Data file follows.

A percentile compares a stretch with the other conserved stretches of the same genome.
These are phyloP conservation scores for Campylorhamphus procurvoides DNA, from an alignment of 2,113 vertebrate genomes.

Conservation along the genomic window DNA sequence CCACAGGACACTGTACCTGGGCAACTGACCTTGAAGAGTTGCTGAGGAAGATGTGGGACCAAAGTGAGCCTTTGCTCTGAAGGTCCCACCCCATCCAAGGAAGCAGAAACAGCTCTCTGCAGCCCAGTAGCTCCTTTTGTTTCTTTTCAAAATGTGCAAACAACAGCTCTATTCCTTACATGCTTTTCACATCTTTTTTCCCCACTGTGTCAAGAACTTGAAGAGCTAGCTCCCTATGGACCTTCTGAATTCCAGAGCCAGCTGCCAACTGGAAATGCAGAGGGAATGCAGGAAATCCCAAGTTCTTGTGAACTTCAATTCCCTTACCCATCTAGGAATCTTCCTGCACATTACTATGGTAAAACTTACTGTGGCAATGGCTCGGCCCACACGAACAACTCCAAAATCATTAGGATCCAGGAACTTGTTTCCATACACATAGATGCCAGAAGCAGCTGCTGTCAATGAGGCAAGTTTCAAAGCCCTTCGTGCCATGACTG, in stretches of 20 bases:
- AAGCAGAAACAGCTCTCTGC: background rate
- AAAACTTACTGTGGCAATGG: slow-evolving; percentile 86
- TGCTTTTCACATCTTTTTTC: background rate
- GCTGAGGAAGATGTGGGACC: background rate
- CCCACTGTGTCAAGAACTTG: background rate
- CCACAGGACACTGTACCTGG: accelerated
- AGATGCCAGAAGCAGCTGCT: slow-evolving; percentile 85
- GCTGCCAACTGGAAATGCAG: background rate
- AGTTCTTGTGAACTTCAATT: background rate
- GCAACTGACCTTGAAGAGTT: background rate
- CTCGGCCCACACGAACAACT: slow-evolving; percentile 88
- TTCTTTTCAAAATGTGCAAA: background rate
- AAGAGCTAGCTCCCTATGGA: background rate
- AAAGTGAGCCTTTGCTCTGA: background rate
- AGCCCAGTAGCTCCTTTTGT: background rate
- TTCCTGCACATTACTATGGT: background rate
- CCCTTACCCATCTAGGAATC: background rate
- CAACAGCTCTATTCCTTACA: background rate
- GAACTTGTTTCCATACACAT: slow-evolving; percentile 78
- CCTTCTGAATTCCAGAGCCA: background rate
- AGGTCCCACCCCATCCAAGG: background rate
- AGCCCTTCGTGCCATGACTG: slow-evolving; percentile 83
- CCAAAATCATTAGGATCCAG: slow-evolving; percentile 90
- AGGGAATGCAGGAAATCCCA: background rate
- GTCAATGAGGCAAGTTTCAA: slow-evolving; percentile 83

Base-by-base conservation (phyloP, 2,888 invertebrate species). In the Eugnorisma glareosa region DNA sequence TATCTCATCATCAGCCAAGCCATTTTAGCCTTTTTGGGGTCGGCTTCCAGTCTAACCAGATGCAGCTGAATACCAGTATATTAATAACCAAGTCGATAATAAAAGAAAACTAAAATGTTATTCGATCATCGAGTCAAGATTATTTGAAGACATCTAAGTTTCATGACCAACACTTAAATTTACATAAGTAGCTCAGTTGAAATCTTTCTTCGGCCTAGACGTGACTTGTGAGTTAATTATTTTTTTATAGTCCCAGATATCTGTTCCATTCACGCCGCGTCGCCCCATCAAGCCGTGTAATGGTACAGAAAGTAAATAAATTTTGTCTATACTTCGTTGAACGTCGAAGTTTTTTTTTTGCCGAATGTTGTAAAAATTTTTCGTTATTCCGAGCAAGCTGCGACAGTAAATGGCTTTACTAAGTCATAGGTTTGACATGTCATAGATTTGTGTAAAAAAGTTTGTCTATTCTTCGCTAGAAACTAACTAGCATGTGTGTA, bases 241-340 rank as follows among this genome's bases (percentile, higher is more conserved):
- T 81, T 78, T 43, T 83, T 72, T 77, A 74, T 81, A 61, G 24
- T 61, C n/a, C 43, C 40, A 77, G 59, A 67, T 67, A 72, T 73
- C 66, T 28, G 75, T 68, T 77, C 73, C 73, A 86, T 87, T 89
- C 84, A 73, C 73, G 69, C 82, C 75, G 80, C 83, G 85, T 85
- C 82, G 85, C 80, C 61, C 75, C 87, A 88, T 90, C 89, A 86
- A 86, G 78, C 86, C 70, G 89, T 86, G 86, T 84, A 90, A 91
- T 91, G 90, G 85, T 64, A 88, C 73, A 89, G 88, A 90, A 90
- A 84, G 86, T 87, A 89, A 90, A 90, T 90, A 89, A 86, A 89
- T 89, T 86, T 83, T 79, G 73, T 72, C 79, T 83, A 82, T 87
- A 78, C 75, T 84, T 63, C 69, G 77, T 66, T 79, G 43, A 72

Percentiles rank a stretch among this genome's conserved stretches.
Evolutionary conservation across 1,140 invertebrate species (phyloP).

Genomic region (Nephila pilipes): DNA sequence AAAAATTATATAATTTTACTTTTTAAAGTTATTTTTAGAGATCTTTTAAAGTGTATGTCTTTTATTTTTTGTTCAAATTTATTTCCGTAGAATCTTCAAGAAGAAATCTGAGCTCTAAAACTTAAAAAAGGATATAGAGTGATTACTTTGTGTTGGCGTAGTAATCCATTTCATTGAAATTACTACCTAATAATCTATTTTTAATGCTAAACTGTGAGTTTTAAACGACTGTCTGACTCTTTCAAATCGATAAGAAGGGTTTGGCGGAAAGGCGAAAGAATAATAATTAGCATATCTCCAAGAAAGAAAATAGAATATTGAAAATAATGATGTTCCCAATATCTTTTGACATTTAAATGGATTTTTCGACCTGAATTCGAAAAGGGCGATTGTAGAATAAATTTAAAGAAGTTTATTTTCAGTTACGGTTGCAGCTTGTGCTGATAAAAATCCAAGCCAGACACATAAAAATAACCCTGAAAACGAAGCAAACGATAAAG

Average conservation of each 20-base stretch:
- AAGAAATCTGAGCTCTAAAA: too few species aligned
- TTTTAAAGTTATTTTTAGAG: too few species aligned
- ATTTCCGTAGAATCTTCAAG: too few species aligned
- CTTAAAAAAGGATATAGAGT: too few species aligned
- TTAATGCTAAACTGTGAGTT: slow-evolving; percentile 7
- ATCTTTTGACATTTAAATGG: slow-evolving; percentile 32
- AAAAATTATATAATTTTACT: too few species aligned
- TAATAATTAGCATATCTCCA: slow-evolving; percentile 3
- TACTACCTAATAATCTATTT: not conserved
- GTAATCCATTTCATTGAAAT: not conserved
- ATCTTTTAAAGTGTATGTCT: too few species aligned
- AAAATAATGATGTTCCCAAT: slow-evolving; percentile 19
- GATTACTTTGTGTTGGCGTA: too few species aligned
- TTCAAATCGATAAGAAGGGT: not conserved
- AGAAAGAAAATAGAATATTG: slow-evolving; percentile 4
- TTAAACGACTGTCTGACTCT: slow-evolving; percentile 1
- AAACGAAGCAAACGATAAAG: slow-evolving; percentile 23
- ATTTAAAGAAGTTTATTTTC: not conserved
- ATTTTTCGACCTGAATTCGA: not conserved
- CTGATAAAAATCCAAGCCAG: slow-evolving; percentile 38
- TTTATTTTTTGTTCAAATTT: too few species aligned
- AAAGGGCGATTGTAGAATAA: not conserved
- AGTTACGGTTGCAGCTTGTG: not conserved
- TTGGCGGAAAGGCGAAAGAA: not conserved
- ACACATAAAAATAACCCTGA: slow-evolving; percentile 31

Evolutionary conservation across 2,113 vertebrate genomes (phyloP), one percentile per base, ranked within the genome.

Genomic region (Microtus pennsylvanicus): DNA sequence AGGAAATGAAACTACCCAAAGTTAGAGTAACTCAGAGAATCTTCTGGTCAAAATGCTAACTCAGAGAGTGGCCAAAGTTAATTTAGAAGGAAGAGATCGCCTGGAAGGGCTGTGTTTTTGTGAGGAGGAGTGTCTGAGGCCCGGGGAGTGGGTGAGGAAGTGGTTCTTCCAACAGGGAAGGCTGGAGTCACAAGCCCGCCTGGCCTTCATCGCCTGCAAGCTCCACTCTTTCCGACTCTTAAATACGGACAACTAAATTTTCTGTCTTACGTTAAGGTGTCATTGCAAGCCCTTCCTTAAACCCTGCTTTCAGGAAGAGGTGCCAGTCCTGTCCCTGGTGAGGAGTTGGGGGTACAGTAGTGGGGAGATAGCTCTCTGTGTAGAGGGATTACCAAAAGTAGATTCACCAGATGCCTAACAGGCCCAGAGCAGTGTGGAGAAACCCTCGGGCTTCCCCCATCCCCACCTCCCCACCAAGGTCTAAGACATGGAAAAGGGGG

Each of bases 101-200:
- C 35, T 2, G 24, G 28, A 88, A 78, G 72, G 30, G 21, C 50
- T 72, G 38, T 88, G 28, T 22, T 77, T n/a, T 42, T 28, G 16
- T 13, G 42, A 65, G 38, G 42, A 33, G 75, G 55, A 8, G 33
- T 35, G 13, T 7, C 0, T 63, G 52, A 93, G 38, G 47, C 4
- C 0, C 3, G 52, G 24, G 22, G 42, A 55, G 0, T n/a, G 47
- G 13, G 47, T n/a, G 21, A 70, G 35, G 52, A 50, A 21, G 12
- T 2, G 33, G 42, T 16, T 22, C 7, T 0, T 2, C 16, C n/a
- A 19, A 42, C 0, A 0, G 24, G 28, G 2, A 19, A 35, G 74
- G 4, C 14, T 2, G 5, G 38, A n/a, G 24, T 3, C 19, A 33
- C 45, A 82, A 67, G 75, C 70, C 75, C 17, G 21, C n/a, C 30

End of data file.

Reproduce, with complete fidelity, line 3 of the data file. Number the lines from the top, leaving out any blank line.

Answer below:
Conservation along the genomic window DNA sequence CCACAGGACACTGTACCTGGGCAACTGACCTTGAAGAGTTGCTGAGGAAGATGTGGGACCAAAGTGAGCCTTTGCTCTGAAGGTCCCACCCCATCCAAGGAAGCAGAAACAGCTCTCTGCAGCCCAGTAGCTCCTTTTGTTTCTTTTCAAAATGTGCAAACAACAGCTCTATTCCTTACATGCTTTTCACATCTTTTTTCCCCACTGTGTCAAGAACTTGAAGAGCTAGCTCCCTATGGACCTTCTGAATTCCAGAGCCAGCTGCCAACTGGAAATGCAGAGGGAATGCAGGAAATCCCAAGTTCTTGTGAACTTCAATTCCCTTACCCATCTAGGAATCTTCCTGCACATTACTATGGTAAAACTTACTGTGGCAATGGCTCGGCCCACACGAACAACTCCAAAATCATTAGGATCCAGGAACTTGTTTCCATACACATAGATGCCAGAAGCAGCTGCTGTCAATGAGGCAAGTTTCAAAGCCCTTCGTGCCATGACTG, in stretches of 20 bases: